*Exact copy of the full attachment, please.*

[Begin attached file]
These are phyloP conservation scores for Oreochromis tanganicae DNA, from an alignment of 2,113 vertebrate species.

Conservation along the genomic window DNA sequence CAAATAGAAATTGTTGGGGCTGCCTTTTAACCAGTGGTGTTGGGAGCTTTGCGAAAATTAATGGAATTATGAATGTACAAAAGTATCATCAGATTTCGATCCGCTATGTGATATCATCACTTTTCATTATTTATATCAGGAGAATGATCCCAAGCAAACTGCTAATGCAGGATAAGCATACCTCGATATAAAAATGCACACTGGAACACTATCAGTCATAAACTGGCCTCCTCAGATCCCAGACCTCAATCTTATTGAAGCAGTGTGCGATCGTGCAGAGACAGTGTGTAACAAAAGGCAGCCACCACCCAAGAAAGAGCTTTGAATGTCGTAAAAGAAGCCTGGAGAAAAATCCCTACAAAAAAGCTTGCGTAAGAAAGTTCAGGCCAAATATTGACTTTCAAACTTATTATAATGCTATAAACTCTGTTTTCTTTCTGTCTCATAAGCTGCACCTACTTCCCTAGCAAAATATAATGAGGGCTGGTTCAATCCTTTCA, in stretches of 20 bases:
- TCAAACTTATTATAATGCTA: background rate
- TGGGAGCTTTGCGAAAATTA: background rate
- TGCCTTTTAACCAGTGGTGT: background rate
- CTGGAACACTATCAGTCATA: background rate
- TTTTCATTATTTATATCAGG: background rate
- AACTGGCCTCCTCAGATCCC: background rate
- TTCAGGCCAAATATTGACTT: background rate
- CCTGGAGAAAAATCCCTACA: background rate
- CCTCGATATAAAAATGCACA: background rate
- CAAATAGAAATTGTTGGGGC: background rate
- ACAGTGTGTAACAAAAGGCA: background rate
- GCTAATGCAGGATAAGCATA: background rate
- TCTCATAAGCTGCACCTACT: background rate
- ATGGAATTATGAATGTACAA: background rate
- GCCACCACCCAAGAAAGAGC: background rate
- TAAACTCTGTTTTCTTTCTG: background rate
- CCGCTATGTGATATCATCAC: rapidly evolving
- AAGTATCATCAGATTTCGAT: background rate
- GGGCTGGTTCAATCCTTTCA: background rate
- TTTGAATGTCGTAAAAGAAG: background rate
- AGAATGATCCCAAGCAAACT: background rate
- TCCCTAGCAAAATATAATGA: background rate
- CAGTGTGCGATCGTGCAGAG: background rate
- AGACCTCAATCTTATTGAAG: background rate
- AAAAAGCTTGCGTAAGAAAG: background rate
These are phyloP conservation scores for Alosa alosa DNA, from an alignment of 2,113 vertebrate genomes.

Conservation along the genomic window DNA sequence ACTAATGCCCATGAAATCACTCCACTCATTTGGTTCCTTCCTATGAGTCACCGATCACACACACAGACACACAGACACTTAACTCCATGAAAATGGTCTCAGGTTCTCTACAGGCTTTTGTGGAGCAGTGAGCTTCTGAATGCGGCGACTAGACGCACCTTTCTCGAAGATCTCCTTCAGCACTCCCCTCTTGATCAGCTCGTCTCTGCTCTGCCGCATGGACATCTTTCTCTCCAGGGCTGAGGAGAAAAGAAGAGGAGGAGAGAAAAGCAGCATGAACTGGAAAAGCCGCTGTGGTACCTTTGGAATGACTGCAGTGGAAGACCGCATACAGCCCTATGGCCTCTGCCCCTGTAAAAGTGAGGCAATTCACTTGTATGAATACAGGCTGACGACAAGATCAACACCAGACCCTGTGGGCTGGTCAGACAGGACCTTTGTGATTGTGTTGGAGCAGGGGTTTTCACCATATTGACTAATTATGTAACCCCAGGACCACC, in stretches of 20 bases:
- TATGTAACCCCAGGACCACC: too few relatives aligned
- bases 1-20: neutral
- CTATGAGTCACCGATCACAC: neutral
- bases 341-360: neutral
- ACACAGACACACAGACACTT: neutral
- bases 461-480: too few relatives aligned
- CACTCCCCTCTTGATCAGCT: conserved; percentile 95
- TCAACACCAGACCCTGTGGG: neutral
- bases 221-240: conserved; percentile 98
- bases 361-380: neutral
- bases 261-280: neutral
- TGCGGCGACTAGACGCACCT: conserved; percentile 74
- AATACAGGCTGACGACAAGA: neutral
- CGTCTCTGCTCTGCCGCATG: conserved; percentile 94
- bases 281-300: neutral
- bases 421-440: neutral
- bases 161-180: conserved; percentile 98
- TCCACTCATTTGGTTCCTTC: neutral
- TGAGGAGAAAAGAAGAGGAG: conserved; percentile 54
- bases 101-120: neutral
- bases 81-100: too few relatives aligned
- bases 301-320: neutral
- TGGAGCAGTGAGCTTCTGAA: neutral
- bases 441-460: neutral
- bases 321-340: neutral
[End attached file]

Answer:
These are phyloP conservation scores for Oreochromis tanganicae DNA, from an alignment of 2,113 vertebrate species.

Conservation along the genomic window DNA sequence CAAATAGAAATTGTTGGGGCTGCCTTTTAACCAGTGGTGTTGGGAGCTTTGCGAAAATTAATGGAATTATGAATGTACAAAAGTATCATCAGATTTCGATCCGCTATGTGATATCATCACTTTTCATTATTTATATCAGGAGAATGATCCCAAGCAAACTGCTAATGCAGGATAAGCATACCTCGATATAAAAATGCACACTGGAACACTATCAGTCATAAACTGGCCTCCTCAGATCCCAGACCTCAATCTTATTGAAGCAGTGTGCGATCGTGCAGAGACAGTGTGTAACAAAAGGCAGCCACCACCCAAGAAAGAGCTTTGAATGTCGTAAAAGAAGCCTGGAGAAAAATCCCTACAAAAAAGCTTGCGTAAGAAAGTTCAGGCCAAATATTGACTTTCAAACTTATTATAATGCTATAAACTCTGTTTTCTTTCTGTCTCATAAGCTGCACCTACTTCCCTAGCAAAATATAATGAGGGCTGGTTCAATCCTTTCA, in stretches of 20 bases:
- TCAAACTTATTATAATGCTA: background rate
- TGGGAGCTTTGCGAAAATTA: background rate
- TGCCTTTTAACCAGTGGTGT: background rate
- CTGGAACACTATCAGTCATA: background rate
- TTTTCATTATTTATATCAGG: background rate
- AACTGGCCTCCTCAGATCCC: background rate
- TTCAGGCCAAATATTGACTT: background rate
- CCTGGAGAAAAATCCCTACA: background rate
- CCTCGATATAAAAATGCACA: background rate
- CAAATAGAAATTGTTGGGGC: background rate
- ACAGTGTGTAACAAAAGGCA: background rate
- GCTAATGCAGGATAAGCATA: background rate
- TCTCATAAGCTGCACCTACT: background rate
- ATGGAATTATGAATGTACAA: background rate
- GCCACCACCCAAGAAAGAGC: background rate
- TAAACTCTGTTTTCTTTCTG: background rate
- CCGCTATGTGATATCATCAC: rapidly evolving
- AAGTATCATCAGATTTCGAT: background rate
- GGGCTGGTTCAATCCTTTCA: background rate
- TTTGAATGTCGTAAAAGAAG: background rate
- AGAATGATCCCAAGCAAACT: background rate
- TCCCTAGCAAAATATAATGA: background rate
- CAGTGTGCGATCGTGCAGAG: background rate
- AGACCTCAATCTTATTGAAG: background rate
- AAAAAGCTTGCGTAAGAAAG: background rate
These are phyloP conservation scores for Alosa alosa DNA, from an alignment of 2,113 vertebrate genomes.

Conservation along the genomic window DNA sequence ACTAATGCCCATGAAATCACTCCACTCATTTGGTTCCTTCCTATGAGTCACCGATCACACACACAGACACACAGACACTTAACTCCATGAAAATGGTCTCAGGTTCTCTACAGGCTTTTGTGGAGCAGTGAGCTTCTGAATGCGGCGACTAGACGCACCTTTCTCGAAGATCTCCTTCAGCACTCCCCTCTTGATCAGCTCGTCTCTGCTCTGCCGCATGGACATCTTTCTCTCCAGGGCTGAGGAGAAAAGAAGAGGAGGAGAGAAAAGCAGCATGAACTGGAAAAGCCGCTGTGGTACCTTTGGAATGACTGCAGTGGAAGACCGCATACAGCCCTATGGCCTCTGCCCCTGTAAAAGTGAGGCAATTCACTTGTATGAATACAGGCTGACGACAAGATCAACACCAGACCCTGTGGGCTGGTCAGACAGGACCTTTGTGATTGTGTTGGAGCAGGGGTTTTCACCATATTGACTAATTATGTAACCCCAGGACCACC, in stretches of 20 bases:
- TATGTAACCCCAGGACCACC: too few relatives aligned
- bases 1-20: neutral
- CTATGAGTCACCGATCACAC: neutral
- bases 341-360: neutral
- ACACAGACACACAGACACTT: neutral
- bases 461-480: too few relatives aligned
- CACTCCCCTCTTGATCAGCT: conserved; percentile 95
- TCAACACCAGACCCTGTGGG: neutral
- bases 221-240: conserved; percentile 98
- bases 361-380: neutral
- bases 261-280: neutral
- TGCGGCGACTAGACGCACCT: conserved; percentile 74
- AATACAGGCTGACGACAAGA: neutral
- CGTCTCTGCTCTGCCGCATG: conserved; percentile 94
- bases 281-300: neutral
- bases 421-440: neutral
- bases 161-180: conserved; percentile 98
- TCCACTCATTTGGTTCCTTC: neutral
- TGAGGAGAAAAGAAGAGGAG: conserved; percentile 54
- bases 101-120: neutral
- bases 81-100: too few relatives aligned
- bases 301-320: neutral
- TGGAGCAGTGAGCTTCTGAA: neutral
- bases 441-460: neutral
- bases 321-340: neutral